2. 5 out of 5

    Mike

    Sometimes simple questions lead to surprisingly insightful results. In this book our researcher asks what is the Sicilian mafia. Its subtitle sums his answer: the business of private protection. The more sensational aspects of mafia operations are ignored; instead the shadows of the criminal underworld are plumbed for evidence of corporate process affecting target markets. Criminal operators are no less bound by reason, no less affected by the social contract (or lack of one) than anyone else; Sometimes simple questions lead to surprisingly insightful results. In this book our researcher asks what is the Sicilian mafia. Its subtitle sums his answer: the business of private protection. The more sensational aspects of mafia operations are ignored; instead the shadows of the criminal underworld are plumbed for evidence of corporate process affecting target markets. Criminal operators are no less bound by reason, no less affected by the social contract (or lack of one) than anyone else; they are not exempt from economic or social theory. Early on in the introduction the author identifies a "peculiar mixture of cynicism and Catholicism" which to him represents "the quintessence of Italy's political structure" as follows: since no individual or institution can identify the public good (only God can know it), the role of the state cannot be to defend and promote something unknowable. The only achievable "public good"" emanates from a ceaseless process of mediation between the various organized interests in society. Crippled by this ideology, the Church and State have allowed the mafia a minor legitimacy, a sort of parallel law to the more overt rules and legalisms of religion and democratic institutions. Despite his clinical detachment from the bloody exchange which mortars this curious institution the author never affords the mafia an undeserved legitimacy, never succumbs to moral relativism or pious resignation. Neither should any of you.

  3. 4 out of 5

    Jerrod

    The Sicilian Mafia provides a theoretical framework for studying the mafia (specifically noting that the good that the mafia produces is protection) and a reasonable amount of evidence to back up the theory. This book is littered with the economics of industrial organization from the role of asymmetric information in mafia contracting to why some vertical integration of the drug was required but for the most part the organization of the drug trade was relatively diffuse. The discussion and The Sicilian Mafia provides a theoretical framework for studying the mafia (specifically noting that the good that the mafia produces is protection) and a reasonable amount of evidence to back up the theory. This book is littered with the economics of industrial organization from the role of asymmetric information in mafia contracting to why some vertical integration of the drug was required but for the most part the organization of the drug trade was relatively diffuse. The discussion and evidence relating to reputation and transferability of it is useful in understanding issues of branding. Gambetta evidence comes from personal interviews and police and court reports, as well as secondary source material. Favorite parts of the book: the chapters on ordered and disordered markets were wonderful chapters on the organization of specific markets, such as the fruit and vegetable markets in Palermo and the organization of theft territories. Least favorite part: Gambetta can often get wrapped up too much in source material, and often the material is merely provided without cleanly relating it back to the theoretical framework. Those who liked this would also enjoy the Social Order of the Underworld.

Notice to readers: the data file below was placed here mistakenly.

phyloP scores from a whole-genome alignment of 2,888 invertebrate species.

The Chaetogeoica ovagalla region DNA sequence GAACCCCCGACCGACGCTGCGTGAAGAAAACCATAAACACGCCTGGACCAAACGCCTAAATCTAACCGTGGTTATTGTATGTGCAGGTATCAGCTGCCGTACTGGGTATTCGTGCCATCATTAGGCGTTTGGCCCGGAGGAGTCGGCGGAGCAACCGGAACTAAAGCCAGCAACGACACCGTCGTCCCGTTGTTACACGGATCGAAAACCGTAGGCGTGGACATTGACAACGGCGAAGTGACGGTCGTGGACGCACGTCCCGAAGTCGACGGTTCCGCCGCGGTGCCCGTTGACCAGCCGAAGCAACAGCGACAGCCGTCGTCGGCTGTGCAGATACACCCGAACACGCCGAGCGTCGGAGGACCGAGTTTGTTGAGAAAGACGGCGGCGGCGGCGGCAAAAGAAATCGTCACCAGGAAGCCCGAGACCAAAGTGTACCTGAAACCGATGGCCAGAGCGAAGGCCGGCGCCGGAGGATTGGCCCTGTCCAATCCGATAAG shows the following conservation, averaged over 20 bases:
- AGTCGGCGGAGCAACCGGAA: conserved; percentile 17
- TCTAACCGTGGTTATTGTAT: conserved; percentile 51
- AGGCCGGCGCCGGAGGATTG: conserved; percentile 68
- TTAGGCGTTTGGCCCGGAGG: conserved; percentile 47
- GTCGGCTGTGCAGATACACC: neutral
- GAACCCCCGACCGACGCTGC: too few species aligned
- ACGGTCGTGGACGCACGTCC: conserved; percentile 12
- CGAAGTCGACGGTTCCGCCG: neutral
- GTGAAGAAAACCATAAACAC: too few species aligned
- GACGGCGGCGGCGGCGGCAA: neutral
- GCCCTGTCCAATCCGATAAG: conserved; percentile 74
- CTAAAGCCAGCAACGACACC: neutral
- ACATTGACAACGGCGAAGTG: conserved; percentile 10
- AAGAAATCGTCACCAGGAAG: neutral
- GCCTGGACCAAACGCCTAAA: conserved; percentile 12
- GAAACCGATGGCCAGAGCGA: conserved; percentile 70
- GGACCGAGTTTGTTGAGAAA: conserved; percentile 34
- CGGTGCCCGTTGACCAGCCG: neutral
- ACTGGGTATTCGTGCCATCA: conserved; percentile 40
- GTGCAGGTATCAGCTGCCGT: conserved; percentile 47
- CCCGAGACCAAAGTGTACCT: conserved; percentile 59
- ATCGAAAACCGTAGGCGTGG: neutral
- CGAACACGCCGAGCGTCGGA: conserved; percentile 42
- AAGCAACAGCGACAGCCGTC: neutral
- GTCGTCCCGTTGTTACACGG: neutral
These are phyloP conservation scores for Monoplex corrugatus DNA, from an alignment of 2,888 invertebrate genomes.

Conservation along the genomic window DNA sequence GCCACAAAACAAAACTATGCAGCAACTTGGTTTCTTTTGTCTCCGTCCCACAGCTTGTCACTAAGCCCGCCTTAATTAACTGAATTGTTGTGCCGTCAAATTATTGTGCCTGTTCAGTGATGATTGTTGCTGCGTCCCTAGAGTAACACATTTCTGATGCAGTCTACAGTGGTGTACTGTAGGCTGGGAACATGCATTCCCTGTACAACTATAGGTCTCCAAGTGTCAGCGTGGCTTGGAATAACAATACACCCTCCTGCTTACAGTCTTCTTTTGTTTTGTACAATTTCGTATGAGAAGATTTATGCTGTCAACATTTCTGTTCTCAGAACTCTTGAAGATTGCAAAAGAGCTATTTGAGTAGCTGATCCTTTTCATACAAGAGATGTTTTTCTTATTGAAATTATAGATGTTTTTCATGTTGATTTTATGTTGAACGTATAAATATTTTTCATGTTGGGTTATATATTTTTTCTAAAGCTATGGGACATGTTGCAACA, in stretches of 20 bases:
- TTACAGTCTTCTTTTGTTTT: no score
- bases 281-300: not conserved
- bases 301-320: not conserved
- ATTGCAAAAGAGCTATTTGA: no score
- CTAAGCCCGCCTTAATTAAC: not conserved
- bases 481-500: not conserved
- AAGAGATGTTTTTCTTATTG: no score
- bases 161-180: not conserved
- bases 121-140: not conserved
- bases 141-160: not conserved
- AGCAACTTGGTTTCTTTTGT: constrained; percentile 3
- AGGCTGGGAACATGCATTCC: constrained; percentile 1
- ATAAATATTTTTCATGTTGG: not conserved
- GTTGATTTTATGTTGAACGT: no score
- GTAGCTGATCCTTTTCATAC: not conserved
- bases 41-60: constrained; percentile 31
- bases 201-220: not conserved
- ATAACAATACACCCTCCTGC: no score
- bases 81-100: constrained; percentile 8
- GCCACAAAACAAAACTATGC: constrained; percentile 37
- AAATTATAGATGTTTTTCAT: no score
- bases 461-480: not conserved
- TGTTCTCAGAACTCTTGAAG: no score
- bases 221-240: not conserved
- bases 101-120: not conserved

4. 5 out of 5

    Davis

    Boorrrring, I only reached page 180 (out of 250) before returning the book to the library. Just couldn't finish it. Written like a college thesis, this book is great if you need to research the inner workings of organized crime. Either being a mobster is extremely dull or this author has a talent for casting things in a mundane light.

  5. 5 out of 5

    Walt

    A rather dry and academic approach to Mafia business. Gambetta avoids much of the sensational writings that characterize so many other Mafia books.

  6. 5 out of 5

    Jacob Hargis

  7. 5 out of 5

    Chris Bickford

  8. 4 out of 5

    Philip

  9. 4 out of 5

    Zolboo Nemekhbayar

  10. 5 out of 5

    Carl Russo

  11. 5 out of 5

    Eduardo Hernandez

  12. 5 out of 5

    Dave Blair

  13. 5 out of 5

    Luis

  14. 4 out of 5

    Andrew H Levin

  15. 4 out of 5

    Steve Shulman-Laniel

  16. 4 out of 5

    BoloCereal

  17. 5 out of 5

    Dave Wilcox

  18. 4 out of 5

    Sara Rraklli

  19. 4 out of 5

    Thomas Stemwedel

  20. 4 out of 5

    Joe Davis

  21. 5 out of 5

    Maria Menduni

    ,

  22. 4 out of 5

    Arjun

  23. 4 out of 5

    ne

  24. 5 out of 5

    Ben

  25. 4 out of 5

    Tony

  26. 4 out of 5

    Gabriela

  27. 4 out of 5

    Gennady

  28. 5 out of 5

    Renato Amaral Amboss

  29. 5 out of 5

    Sal Gnvs

  30. 4 out of 5

    Mcoyotts